Nova Scotia

Richmond County finds dozens of properties not being taxed

Richmond County deputy warden Michael Diggdon was helping a friend with a property search when he found out it was not being assessed municipal taxes. That piqued his curiosity, so he looked into it and found dozens more untaxed properties, some going back to the early 1970s.

Deputy warden says a couple are owned by family, but he's not playing favourites because everybody has to pay

Richmond County deputy warden Michael Diggdon says he recently found more than 50 properties not on the tax roll and he wants that fixed. (Submitted by Michael Diggdon)

Richmond County council has directed staff to bring the Cape Breton municipality's tax roll up to date after the deputy warden discovered dozens of properties whose owners are not paying taxes.

Michael Diggdon, who represents District 2 on Isle Madame, was helping a friend with a property search when he found out it was not being assessed municipal taxes.

That piqued his curiosity, so he looked into it and found a lot more untaxed properties, some going back to the early 1970s. 

"When we got to about 50 or 60, we stopped and I said, 'It's a lot bigger problem than I anticipated,' so it was time to bring it to everybody's attention," said Diggdon.

"It's not just one or two, it's multiple. And it's in multiple districts, so it's widespread."

Property Valuation Services Corporation is paid by municipalities to prepare the assessment roll so councils can set a tax rate and raise revenue.

Municipal staff have been directed to find out how big the problem is and how to get it fixed. (Angela MacIvor/CBC)

Diggdon said an official from the corporation told him in some cases, properties and owners changed decades ago and the tax roll was never updated.

"That is true in some of the instances I brought forward, but it's not true in all of them, and there's many in there that I'm going to say were probably political at some point back in the 70s and 80s," said Diggdon.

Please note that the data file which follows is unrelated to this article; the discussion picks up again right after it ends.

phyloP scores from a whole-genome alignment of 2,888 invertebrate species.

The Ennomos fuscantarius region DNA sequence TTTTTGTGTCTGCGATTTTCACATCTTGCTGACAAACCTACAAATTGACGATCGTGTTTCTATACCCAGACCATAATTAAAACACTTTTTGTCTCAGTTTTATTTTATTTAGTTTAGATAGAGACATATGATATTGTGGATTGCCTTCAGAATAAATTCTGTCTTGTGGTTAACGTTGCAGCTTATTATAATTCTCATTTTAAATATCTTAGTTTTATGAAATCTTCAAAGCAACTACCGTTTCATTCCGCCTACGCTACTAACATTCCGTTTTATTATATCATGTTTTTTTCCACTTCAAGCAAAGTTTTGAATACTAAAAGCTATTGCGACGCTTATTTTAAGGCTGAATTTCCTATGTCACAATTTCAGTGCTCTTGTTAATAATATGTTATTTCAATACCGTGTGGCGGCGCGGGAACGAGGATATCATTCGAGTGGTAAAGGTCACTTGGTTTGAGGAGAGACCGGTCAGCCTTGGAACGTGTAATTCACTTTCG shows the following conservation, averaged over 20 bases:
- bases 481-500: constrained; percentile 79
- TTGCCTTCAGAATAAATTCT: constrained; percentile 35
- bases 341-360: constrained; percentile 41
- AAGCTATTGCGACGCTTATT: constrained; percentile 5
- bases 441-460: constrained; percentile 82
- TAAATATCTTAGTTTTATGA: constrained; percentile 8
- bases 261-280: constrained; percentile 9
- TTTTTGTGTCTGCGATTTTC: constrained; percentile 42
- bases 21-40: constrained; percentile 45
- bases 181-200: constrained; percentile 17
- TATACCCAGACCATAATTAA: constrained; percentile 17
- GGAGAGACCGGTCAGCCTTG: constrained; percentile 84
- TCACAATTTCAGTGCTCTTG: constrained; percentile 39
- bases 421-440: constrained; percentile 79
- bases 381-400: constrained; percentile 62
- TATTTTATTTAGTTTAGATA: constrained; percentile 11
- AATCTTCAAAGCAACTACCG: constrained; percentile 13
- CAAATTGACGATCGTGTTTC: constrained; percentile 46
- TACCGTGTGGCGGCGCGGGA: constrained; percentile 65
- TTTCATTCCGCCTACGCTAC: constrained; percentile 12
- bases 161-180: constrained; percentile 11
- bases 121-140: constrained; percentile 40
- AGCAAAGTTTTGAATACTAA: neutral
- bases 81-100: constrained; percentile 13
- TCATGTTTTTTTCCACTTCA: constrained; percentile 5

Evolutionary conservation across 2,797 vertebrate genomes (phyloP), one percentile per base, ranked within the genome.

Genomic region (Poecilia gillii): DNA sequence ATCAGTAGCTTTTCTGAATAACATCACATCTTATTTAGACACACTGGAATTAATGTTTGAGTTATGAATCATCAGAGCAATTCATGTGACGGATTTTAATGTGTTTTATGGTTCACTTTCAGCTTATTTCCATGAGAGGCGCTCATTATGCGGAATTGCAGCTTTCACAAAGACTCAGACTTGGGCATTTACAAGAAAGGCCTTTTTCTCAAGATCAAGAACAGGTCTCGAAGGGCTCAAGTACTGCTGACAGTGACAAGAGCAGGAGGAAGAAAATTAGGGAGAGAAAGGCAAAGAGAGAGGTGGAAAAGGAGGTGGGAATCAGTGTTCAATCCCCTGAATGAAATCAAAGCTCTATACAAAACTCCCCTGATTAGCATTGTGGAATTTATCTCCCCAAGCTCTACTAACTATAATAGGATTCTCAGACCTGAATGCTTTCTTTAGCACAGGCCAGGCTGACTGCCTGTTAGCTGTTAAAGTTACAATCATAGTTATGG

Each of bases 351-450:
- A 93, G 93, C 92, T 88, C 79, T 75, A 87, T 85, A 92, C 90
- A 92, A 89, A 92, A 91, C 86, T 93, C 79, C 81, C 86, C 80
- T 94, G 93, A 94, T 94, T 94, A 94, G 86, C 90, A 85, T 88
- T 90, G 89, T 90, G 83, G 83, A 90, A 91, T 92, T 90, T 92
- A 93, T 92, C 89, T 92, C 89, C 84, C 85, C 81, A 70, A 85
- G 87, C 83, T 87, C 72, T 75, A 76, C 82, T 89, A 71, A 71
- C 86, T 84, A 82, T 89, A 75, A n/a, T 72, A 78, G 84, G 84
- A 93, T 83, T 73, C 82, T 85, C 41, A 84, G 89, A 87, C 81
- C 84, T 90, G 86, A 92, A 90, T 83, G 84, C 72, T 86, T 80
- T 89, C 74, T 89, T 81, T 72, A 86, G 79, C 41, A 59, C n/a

"That was the game that was played, and I'm going to say some of the names that were brought up that I put forward were big political leaders and possibly the reason why they were never taxed."

Diggdon said he does not blame Property Valuation Services Corporation or municipal staff, but he took his concerns to council, which voted to direct staff to find out how big the problem is and how to get it fixed.

Warden Amanda Mombourquette said the problem can't continue because property taxes are a municipality's main source of revenue.

"Step one is that research piece," said Mombourquette, who represents District 4, including St. Peters and the area north of there. "It's to find out what does it look like in our county? What does it look like in other places, and how have other areas addressed it?"

Amanda Mombourquette says no one knows how much tax revenue has been lost over the years, but she is confident the majority of properties are being assessed taxes. (Brittany Wentzell/CBC)

Diggdon said he asked staff to pull the details on 10 properties in his district and eight were not on the assessment roll. They have since been added and will be paying taxes in future years, he said.

Mombourquette said no one knows how much tax revenue has been lost over the years, but she is confident the majority of properties are being assessed municipal taxes.

"It might be a very small number of properties and maybe the ones that we pulled to check on were just the unlucky ones," she said.

'It's about fairness'

Diggdon said a couple of the untaxed properties belong to family members, but he's not worried about upsetting anyone.

"It's about fairness," he said. "I'm paying taxes on my property ... and there's no reason the guy next to us shouldn't be paying on his."

He said it would not be fair to ask owners who were never given a bill to pay taxes on previous years, but they will be expected to pay them from now on.

Mombourquette said staff will start work on the tax roll as soon as the budget process is finished.

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ABOUT THE AUTHOR

Tom Ayers

Reporter/Editor

Tom Ayers has been a reporter and editor for more than 30 years. He has spent the last 17 years covering Cape Breton and Nova Scotia stories. You can reach him at tom.ayers@cbc.ca.

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